If you’ve ever been to Norway then chances are you’ve seen a troll or maybe a dozen. Travelers visiting Norway might have noticed various Norwegian trolls in their wanderings be it by references, imagery or names. The Trollstigen mountain pass, the Trolltunga rock formation and the Trold-Tindterne peaks are all natural sites in Norway named after their strange national creature.
But legends of trolls have been told in Norway for centuries, and some of the stories are wonderfully interesting which is why we all love them so much. When my son and I spent two weeks in Norway a few years ago, we couldn’t help but take in all the trolls and troll tales on our day-to-day adventures. So what did we learn about Norwegian trolls?
Things to Know About Norwegian Trolls
For one I’ve learned that the gift store version of Norwegian trolls versus the Norse myths is quite different. In myth, trolls that dwell in the forest or the mountainside are brutish creatures. They are the image of trolls that were depicted trying to eat the hobbits in Lord of the Rings. Cave trolls are different in looks; they are short, stubby and have round bellies. They resemble the kind trolls in Frozen – though they too are not so kind in Norway.
Myths and legends from ancient ages were handed down orally, so there are many different stories of Norwegian trolls from region to region. Still, there are a few characteristics that apply to all trolls. For example, they don’t like lightning because it can kill them, and they have an aversion to bells – particularly church bells – because they are un-Christian. As such, they seem to be bad spirits that good people have to follow rituals or certain practices to ward off.
Some legends say that trolls turn to stone in sunlight. The Trold-Tintern (troll peaks) are thought of as the remains of trolls turned to stone. With the long days of summer, and with trolls in Norway loathing sunlight, they are usually pictured as dark damp creatures who come out in the cold winter.
Because trolls are mean and cunning creatures, humans often fall prey to their tricks. So the best defence against a troll has been known to trick them in return. One story tells of a human, named Askeladden, challenging a troll to an eating contest where he cheated and tricked the troll into cutting his stomach open and dying.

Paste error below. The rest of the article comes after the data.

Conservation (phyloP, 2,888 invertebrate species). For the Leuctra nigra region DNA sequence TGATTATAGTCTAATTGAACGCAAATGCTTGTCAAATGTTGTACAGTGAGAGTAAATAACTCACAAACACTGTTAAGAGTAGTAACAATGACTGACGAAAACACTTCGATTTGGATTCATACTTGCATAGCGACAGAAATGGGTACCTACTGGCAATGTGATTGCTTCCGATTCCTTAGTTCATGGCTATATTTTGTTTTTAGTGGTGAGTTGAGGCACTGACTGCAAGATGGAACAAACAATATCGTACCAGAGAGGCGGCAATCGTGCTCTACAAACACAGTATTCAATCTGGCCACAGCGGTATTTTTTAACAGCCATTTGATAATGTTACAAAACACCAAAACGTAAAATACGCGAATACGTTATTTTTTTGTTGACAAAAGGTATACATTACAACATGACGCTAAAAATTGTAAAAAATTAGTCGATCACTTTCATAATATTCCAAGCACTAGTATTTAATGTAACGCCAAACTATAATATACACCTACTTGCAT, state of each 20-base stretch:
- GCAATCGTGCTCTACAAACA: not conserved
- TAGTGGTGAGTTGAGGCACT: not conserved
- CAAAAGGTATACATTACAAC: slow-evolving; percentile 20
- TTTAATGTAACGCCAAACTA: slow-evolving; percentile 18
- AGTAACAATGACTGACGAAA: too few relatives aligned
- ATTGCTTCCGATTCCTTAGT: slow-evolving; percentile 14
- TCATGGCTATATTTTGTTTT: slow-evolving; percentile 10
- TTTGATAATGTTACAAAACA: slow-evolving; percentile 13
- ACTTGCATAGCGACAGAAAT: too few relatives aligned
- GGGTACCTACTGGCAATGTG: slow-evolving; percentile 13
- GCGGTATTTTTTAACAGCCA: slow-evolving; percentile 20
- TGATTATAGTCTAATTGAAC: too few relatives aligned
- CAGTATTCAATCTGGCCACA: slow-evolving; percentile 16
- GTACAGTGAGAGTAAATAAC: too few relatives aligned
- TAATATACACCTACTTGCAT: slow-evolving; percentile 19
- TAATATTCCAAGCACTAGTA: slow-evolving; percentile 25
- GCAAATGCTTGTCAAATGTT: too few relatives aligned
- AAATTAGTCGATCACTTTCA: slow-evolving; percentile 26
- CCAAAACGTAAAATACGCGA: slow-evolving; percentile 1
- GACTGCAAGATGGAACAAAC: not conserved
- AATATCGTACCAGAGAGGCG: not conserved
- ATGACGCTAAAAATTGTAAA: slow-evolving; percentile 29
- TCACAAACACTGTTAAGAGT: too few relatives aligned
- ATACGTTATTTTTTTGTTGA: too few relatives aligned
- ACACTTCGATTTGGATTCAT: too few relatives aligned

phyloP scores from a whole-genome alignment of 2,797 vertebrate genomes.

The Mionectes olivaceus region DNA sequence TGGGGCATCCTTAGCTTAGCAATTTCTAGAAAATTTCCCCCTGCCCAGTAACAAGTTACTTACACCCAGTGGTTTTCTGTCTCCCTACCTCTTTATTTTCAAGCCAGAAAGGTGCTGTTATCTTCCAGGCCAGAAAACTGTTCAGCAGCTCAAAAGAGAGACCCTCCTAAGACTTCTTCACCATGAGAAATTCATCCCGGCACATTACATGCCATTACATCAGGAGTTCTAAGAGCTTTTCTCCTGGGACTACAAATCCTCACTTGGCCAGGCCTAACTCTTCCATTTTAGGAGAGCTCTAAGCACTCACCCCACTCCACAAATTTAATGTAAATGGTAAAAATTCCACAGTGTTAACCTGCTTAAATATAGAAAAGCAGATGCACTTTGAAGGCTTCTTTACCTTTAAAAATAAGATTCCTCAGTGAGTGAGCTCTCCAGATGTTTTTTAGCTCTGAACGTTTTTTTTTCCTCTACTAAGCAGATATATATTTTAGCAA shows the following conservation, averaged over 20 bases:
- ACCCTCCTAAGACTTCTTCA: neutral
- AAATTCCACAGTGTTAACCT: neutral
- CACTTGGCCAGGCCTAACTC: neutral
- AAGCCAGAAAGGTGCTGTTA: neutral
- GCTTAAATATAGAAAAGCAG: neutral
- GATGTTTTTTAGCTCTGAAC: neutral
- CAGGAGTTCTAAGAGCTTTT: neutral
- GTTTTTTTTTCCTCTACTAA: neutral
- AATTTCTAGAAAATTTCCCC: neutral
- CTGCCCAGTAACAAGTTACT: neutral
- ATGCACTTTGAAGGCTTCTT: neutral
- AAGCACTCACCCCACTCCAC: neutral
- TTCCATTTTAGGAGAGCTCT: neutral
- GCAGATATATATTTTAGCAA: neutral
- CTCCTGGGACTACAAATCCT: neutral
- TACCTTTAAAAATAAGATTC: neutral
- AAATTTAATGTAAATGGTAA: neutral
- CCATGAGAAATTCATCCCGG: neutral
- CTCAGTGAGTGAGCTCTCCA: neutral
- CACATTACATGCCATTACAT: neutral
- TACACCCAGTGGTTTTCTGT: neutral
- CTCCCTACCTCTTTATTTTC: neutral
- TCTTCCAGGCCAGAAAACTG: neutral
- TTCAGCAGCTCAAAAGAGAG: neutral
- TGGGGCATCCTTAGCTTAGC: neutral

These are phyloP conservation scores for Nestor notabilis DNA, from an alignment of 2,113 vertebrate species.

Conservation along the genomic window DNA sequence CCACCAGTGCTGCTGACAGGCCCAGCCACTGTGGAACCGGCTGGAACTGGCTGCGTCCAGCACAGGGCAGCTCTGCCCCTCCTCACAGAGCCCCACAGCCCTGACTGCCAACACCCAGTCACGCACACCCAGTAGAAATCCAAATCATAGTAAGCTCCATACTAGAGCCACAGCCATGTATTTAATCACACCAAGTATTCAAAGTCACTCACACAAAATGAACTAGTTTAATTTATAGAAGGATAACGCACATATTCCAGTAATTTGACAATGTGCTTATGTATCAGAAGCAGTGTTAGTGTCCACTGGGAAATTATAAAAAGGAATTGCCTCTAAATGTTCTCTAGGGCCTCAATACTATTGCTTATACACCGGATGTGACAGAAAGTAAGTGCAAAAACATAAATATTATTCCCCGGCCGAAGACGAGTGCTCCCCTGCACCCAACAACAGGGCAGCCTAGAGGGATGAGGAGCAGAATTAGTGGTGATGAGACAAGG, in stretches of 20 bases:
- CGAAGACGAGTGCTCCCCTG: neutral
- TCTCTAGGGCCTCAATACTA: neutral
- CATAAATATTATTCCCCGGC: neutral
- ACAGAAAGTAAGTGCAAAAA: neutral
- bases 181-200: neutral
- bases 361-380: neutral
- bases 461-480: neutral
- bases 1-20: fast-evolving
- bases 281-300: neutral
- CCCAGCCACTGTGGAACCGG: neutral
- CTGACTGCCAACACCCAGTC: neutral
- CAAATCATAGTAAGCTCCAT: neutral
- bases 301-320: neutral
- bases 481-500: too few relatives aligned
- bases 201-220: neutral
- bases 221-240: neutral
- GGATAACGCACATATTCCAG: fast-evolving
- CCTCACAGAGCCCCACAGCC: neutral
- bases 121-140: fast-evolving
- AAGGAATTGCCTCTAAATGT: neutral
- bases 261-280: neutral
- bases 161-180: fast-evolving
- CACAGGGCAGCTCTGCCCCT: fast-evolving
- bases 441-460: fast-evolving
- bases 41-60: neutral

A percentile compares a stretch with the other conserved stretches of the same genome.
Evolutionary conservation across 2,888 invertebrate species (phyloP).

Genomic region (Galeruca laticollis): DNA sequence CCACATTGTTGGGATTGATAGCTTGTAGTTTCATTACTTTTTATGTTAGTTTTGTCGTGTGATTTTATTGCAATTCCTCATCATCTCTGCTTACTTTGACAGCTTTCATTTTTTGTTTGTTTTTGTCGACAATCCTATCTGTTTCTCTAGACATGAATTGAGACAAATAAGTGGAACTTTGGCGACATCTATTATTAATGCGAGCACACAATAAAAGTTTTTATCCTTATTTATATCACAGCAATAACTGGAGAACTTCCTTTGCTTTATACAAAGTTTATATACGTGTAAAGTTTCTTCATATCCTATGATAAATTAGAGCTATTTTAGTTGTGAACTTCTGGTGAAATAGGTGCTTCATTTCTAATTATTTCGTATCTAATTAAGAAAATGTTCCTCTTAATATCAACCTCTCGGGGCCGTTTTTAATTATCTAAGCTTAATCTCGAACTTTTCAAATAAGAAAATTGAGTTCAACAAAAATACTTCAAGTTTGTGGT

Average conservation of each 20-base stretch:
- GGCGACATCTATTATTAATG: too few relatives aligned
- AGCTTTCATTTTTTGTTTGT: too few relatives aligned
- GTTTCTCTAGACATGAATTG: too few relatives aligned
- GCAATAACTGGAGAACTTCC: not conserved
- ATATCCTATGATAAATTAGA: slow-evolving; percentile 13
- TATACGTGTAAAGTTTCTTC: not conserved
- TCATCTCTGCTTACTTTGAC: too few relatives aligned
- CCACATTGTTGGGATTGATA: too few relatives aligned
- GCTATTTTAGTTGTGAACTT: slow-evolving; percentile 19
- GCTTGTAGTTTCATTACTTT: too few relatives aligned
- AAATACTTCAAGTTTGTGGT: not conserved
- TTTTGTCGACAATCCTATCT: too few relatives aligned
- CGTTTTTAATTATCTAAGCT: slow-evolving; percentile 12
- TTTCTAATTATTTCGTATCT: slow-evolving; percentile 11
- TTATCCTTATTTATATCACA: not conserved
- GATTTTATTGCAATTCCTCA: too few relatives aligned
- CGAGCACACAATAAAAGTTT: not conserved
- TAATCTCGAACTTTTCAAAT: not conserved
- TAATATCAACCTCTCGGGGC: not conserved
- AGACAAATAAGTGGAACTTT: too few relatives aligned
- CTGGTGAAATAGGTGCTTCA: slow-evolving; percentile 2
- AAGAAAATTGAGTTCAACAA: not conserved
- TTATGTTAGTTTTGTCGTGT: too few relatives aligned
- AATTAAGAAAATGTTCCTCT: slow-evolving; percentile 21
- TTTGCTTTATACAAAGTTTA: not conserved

They are said to be able to smell the blood of a Christian man, and they chase and hunt Christians because they hate them. They have big appetites and are greedy, eating everything from humans to stones. The trolls of Norse mythology are certainly nothing like the kind characters from Frozen!
How Can You Uncover Your Own Norwegian Troll Tales?
There are many ways travelers to Norway can immerse themselves in its many myths and legends. In big cities and even in rural areas you can find Tarot readings if you ask the right people. This taps into the same eagerness for magic, contact with the supernatural and mysticism. And they are still popular in the country. Kayak or bike tours can include some troll related storytelling if you ask.
The Hunderfossen Familiepark is the land of trolls and fairytales in Norway, a must for those wanting to have some family fun in a fairytale venue themed around the strange creatures. You can also find tales of trolls around waterways where it is said trolls carved fjords and waterfalls with their claws.
It’s fun to travel and learn about the myths, legends and fairytale creatures that have long been part of a country’s culture. Norwegian trolls have a special place in the hearts of the local people and this folklore fun has carried on through generations, from the names of the rock formations to children’s bedtime stories. Some Norwegians even like to hide troll figures in friends’ gardens as a joke, with the latter repaying the prank. Fairytales may not be a reality, but they spark some magic in the stories we tell and the memories we share, which is one of the reasons we love them.